We think of as a subset of by identifying with . is equipped with a -linear involution, called complex conjugation, that maps to . Concretely, . also has an absolute value:
notice that the absolute value of a complex number is a nonnegative real number, with
Most concepts in analysis can be extended from to , as long as they do not rely on the order in . Sometimes even works better, either because it is algebraically closed or because of Goursat's theorem. Even when the order in is important, often it is enough to order the absolute values of complex numbers. See ground field for some of the concepts whose precise definition may vary with the choice of or (or even other possibilities).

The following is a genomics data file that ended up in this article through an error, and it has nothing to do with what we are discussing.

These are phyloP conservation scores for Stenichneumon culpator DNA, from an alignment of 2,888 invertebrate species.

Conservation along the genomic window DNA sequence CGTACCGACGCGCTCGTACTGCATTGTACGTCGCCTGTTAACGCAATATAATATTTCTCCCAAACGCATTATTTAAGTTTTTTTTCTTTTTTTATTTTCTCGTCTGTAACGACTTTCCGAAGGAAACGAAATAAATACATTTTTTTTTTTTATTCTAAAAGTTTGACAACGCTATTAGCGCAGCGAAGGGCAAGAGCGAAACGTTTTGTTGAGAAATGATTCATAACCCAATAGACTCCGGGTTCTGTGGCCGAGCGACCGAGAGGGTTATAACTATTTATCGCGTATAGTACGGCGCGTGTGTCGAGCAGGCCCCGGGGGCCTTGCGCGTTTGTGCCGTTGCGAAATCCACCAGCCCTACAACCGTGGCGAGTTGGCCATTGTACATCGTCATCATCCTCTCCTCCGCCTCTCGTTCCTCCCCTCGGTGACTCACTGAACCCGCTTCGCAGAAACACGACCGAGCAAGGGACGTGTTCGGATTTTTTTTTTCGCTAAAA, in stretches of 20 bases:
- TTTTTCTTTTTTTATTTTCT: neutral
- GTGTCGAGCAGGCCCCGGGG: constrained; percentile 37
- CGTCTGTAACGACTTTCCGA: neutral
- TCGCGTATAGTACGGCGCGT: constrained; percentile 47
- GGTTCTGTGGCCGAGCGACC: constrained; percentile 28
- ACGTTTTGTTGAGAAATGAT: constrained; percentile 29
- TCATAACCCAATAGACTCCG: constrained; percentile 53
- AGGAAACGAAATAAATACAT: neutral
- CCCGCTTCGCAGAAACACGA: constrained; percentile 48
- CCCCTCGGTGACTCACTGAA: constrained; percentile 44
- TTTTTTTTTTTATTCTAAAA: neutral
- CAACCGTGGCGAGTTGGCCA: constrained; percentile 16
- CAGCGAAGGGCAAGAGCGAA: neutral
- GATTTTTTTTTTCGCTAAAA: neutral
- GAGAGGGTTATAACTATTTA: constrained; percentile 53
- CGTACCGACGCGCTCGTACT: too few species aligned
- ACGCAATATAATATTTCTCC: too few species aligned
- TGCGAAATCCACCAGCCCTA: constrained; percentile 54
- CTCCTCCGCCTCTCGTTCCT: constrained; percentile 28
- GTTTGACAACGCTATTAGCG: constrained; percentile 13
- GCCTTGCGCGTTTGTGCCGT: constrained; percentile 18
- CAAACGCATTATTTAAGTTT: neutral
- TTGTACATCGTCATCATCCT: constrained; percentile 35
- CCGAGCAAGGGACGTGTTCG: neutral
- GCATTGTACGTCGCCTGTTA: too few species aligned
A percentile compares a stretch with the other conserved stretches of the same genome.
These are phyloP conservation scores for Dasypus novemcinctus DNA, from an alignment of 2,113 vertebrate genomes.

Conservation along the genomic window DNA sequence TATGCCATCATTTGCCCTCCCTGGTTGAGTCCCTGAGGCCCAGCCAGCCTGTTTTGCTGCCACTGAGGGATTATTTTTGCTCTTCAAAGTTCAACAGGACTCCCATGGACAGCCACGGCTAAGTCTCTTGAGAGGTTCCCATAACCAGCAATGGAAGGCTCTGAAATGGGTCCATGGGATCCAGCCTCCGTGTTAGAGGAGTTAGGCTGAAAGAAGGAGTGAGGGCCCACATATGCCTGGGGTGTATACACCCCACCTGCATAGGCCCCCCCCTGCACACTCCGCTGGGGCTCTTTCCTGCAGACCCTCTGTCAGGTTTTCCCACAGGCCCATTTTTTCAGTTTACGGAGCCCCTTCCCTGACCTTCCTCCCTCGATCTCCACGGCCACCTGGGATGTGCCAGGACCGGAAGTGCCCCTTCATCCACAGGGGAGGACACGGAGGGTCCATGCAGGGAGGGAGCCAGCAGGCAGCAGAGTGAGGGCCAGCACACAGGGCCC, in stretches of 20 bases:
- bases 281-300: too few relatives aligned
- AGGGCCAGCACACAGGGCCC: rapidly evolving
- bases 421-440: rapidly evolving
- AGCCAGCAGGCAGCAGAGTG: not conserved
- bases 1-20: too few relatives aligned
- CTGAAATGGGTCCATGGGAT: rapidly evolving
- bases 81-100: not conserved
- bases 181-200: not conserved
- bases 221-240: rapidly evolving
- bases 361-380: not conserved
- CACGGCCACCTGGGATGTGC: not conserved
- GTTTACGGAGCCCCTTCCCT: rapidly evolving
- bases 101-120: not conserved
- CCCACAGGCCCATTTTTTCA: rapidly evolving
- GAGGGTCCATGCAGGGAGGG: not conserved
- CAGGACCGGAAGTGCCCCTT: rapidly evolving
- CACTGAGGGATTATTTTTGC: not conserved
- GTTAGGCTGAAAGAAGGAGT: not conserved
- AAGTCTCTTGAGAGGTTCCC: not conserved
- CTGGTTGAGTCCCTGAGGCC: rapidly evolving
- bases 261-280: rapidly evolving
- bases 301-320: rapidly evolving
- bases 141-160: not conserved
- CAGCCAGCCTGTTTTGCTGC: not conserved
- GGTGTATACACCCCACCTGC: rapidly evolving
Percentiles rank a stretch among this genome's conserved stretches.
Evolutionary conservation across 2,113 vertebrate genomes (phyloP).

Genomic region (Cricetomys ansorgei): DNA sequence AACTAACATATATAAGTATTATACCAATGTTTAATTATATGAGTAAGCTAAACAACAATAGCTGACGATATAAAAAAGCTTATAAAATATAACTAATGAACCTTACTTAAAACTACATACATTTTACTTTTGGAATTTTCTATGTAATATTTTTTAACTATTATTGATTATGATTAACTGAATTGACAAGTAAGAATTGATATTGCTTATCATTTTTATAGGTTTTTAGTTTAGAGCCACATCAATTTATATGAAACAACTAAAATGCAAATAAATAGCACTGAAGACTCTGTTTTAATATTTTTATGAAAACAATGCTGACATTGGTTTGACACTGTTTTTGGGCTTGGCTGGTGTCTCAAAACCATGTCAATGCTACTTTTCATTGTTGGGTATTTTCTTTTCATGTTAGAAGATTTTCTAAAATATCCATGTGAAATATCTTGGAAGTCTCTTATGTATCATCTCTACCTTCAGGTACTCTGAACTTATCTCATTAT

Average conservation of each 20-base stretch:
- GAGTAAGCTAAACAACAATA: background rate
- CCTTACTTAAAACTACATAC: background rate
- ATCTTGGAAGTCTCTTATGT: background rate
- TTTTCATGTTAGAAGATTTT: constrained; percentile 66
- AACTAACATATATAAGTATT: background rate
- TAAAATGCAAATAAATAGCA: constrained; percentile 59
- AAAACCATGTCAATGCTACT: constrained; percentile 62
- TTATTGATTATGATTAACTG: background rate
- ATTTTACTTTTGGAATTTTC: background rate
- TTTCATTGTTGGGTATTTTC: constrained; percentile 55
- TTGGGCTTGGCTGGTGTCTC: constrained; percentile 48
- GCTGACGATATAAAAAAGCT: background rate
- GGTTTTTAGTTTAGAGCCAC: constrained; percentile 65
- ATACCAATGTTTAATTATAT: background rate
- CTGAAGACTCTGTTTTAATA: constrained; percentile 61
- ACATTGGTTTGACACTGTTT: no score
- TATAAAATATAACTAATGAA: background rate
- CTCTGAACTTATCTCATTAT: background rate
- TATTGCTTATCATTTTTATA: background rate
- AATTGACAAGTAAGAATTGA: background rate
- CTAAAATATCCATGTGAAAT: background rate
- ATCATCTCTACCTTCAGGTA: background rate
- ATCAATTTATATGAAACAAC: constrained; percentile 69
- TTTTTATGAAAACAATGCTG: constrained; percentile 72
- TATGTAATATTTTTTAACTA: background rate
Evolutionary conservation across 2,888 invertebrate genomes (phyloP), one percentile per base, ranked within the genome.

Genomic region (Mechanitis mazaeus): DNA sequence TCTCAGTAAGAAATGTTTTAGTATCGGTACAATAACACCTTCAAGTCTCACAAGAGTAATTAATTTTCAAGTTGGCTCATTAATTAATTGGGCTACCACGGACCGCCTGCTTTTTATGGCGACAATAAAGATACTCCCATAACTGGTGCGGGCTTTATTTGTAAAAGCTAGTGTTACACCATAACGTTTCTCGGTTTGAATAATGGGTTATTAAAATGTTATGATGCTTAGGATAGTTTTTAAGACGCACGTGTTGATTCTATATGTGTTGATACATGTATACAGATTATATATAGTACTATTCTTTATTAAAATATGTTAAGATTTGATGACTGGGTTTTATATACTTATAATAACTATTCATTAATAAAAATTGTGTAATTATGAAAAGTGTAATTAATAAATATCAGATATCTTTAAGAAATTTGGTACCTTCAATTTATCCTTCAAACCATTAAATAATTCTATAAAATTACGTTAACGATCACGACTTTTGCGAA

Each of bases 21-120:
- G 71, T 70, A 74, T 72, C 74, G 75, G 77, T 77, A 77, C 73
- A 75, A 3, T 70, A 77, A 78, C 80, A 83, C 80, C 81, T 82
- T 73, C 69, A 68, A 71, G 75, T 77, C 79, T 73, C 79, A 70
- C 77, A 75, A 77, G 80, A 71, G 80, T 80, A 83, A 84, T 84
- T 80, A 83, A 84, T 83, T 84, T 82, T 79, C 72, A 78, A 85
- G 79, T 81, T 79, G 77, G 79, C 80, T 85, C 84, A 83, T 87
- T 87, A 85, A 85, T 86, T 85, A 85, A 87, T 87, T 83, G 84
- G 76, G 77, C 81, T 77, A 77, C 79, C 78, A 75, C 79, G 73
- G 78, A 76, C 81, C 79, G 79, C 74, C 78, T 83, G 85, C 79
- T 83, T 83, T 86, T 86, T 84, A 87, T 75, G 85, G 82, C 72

Geometry of complex numbers
The complex numbers form a plane, the complex plane. Indeed, a map given by sending to the standard real-valued coordinates on this plane is a bijection. Much of complex analysis can be understood through differential topology by identifying with , using either and or and . (For example, Cauchy's integral theorem is Green's/Stokes's theorem.)
It is often convenient to use the Alexandroff compactification of , the Riemann sphere . One may think of as ; functions valued in but containing ‘poles’ may be taken to be valued in , with whenever is a pole of .